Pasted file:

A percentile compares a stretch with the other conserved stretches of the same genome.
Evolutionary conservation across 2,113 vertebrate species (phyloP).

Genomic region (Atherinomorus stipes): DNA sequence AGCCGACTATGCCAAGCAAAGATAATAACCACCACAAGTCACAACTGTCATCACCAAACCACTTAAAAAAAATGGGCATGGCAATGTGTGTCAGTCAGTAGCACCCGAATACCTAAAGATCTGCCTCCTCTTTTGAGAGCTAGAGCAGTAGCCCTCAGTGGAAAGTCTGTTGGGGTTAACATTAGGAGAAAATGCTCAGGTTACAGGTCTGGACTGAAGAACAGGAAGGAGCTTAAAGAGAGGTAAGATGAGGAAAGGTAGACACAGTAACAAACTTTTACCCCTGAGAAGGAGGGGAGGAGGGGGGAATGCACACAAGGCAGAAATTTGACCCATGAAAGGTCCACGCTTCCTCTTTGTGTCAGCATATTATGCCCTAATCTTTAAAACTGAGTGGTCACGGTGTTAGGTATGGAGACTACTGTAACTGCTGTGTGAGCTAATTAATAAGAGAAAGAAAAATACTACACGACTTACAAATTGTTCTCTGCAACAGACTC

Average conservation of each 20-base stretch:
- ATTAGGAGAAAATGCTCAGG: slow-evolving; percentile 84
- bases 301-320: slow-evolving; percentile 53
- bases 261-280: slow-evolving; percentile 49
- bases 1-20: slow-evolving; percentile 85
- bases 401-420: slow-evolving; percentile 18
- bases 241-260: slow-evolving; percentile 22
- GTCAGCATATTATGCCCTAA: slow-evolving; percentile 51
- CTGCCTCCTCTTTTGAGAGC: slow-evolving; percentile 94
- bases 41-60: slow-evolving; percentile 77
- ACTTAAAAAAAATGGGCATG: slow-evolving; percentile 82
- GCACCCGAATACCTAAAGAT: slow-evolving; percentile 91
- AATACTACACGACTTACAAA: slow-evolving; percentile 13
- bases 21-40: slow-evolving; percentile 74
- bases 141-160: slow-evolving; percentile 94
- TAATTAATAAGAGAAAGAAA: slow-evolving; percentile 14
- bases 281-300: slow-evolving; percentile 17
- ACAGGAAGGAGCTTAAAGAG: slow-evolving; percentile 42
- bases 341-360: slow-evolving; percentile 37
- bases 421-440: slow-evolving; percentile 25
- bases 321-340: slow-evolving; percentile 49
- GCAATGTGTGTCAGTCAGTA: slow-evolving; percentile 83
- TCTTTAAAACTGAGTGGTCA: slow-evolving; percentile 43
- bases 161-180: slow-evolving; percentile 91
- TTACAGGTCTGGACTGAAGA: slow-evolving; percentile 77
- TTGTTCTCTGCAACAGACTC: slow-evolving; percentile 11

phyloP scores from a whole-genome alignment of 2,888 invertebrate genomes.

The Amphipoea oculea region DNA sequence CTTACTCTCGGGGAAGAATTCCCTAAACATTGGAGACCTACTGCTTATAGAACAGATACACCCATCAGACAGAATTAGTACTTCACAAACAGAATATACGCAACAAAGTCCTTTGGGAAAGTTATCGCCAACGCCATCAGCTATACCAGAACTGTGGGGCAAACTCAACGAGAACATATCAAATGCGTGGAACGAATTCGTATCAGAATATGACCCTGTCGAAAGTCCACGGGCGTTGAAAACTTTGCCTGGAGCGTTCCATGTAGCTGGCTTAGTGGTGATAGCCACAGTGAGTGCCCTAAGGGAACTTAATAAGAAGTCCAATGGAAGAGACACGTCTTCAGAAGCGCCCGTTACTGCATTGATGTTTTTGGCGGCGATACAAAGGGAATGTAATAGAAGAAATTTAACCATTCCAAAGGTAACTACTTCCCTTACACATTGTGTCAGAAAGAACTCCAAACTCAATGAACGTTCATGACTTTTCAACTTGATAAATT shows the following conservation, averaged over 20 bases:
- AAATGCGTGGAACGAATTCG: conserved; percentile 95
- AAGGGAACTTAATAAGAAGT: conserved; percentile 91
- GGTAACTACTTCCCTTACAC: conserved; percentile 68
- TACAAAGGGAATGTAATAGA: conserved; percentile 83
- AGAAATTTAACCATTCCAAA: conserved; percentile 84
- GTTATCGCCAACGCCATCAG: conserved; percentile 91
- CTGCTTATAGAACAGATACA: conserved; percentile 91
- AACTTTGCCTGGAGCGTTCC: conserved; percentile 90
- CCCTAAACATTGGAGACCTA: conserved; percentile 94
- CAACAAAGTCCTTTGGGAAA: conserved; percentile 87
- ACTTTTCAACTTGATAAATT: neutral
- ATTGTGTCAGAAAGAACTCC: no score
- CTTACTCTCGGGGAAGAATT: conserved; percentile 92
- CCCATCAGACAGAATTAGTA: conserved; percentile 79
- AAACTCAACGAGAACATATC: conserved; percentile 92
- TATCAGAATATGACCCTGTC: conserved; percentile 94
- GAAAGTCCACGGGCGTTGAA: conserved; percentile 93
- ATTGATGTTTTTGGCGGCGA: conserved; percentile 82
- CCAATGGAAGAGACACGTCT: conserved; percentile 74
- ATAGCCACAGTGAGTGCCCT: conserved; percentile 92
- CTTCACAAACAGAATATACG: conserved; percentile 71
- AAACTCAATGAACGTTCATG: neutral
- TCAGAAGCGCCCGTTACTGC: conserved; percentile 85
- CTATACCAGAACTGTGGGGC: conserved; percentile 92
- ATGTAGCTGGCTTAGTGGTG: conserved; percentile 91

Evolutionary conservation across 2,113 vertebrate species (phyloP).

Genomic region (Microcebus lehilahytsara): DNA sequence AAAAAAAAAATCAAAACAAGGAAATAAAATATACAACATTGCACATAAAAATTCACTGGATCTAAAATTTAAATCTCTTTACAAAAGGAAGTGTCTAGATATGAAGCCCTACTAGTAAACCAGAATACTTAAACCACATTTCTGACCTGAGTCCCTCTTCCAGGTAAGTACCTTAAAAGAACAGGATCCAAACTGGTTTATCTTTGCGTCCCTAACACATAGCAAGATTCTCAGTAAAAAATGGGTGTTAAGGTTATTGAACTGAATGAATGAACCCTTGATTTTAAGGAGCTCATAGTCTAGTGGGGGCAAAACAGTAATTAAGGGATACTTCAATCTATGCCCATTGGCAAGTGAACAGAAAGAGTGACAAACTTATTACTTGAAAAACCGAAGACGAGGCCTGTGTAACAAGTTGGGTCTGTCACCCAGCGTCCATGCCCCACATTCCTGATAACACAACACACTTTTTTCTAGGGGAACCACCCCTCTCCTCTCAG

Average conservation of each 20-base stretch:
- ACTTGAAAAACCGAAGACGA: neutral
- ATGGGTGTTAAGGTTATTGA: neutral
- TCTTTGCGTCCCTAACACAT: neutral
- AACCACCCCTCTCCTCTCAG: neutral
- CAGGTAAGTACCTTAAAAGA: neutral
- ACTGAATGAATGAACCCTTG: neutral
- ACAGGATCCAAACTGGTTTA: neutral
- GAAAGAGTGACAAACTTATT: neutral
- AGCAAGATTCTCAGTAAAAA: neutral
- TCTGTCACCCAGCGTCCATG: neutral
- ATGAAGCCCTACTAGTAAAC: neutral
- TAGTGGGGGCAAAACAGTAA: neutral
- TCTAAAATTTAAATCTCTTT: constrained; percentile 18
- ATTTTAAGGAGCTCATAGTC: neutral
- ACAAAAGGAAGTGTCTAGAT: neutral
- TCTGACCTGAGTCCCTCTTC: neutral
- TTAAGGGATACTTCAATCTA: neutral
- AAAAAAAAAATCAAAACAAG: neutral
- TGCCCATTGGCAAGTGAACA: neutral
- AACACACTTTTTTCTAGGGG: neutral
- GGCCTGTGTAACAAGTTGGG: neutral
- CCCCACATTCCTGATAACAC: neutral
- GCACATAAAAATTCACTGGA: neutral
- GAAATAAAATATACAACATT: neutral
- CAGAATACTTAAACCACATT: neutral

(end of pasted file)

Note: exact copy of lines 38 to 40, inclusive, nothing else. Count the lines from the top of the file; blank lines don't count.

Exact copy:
- CTGCTTATAGAACAGATACA: conserved; percentile 91
- AACTTTGCCTGGAGCGTTCC: conserved; percentile 90
- CCCTAAACATTGGAGACCTA: conserved; percentile 94